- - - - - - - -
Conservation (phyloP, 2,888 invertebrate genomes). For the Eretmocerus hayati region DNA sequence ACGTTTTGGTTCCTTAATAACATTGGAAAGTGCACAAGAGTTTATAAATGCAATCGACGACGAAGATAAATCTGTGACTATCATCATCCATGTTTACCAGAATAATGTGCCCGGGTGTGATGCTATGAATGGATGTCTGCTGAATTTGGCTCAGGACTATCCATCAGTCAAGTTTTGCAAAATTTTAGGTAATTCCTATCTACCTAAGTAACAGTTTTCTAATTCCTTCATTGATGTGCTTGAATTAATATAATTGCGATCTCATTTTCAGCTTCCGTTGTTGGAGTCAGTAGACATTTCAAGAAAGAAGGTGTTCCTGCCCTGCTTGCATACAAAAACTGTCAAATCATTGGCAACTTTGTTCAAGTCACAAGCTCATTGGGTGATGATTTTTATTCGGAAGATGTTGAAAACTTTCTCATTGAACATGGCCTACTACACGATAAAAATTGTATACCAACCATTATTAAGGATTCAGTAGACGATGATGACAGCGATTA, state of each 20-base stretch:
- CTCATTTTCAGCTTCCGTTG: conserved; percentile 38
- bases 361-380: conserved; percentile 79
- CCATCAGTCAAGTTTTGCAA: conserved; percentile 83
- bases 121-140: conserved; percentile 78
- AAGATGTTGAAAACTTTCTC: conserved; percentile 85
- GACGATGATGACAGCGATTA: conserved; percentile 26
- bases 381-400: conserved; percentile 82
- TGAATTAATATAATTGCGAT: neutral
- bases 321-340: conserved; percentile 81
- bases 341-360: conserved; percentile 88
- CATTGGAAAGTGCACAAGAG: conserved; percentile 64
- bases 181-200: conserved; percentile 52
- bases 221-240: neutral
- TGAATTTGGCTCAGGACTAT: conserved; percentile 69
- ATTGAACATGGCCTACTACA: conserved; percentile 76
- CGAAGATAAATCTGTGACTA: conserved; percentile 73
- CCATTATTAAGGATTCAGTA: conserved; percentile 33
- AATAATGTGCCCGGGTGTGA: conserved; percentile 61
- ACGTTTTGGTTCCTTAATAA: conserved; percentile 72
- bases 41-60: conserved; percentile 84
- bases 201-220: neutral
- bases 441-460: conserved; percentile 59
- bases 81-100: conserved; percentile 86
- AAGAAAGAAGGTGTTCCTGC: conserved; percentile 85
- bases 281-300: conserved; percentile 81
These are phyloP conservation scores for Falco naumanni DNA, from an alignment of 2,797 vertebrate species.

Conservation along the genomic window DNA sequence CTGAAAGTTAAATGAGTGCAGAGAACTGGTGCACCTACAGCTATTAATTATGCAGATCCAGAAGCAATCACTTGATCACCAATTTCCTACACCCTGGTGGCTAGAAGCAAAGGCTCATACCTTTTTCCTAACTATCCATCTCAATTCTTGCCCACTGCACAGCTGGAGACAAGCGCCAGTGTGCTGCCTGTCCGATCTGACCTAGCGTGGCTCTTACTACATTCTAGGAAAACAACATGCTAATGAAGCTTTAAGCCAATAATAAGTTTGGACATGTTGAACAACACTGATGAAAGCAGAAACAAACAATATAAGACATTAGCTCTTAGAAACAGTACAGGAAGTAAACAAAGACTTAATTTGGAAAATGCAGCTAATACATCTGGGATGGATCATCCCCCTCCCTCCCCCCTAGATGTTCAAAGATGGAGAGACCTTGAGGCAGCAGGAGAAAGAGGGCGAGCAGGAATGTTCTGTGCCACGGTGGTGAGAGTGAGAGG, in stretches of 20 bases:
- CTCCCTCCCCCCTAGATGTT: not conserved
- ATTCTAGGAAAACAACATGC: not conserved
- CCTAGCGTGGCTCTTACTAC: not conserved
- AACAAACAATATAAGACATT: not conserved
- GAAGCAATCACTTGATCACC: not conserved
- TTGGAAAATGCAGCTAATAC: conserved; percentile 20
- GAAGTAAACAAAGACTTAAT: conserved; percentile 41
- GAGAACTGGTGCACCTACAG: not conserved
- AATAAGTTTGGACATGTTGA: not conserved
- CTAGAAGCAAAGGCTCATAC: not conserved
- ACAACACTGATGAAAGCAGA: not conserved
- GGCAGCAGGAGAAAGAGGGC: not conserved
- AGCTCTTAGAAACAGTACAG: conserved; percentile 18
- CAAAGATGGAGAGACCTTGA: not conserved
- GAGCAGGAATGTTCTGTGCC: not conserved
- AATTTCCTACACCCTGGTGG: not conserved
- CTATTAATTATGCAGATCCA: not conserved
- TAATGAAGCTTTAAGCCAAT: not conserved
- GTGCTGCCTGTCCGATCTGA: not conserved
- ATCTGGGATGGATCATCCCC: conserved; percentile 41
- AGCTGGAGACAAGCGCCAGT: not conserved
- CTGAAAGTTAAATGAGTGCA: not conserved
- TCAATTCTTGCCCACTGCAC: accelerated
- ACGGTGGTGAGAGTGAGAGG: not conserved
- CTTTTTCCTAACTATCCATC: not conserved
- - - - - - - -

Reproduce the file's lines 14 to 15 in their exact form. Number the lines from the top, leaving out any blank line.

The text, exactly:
- bases 221-240: neutral
- TGAATTTGGCTCAGGACTAT: conserved; percentile 69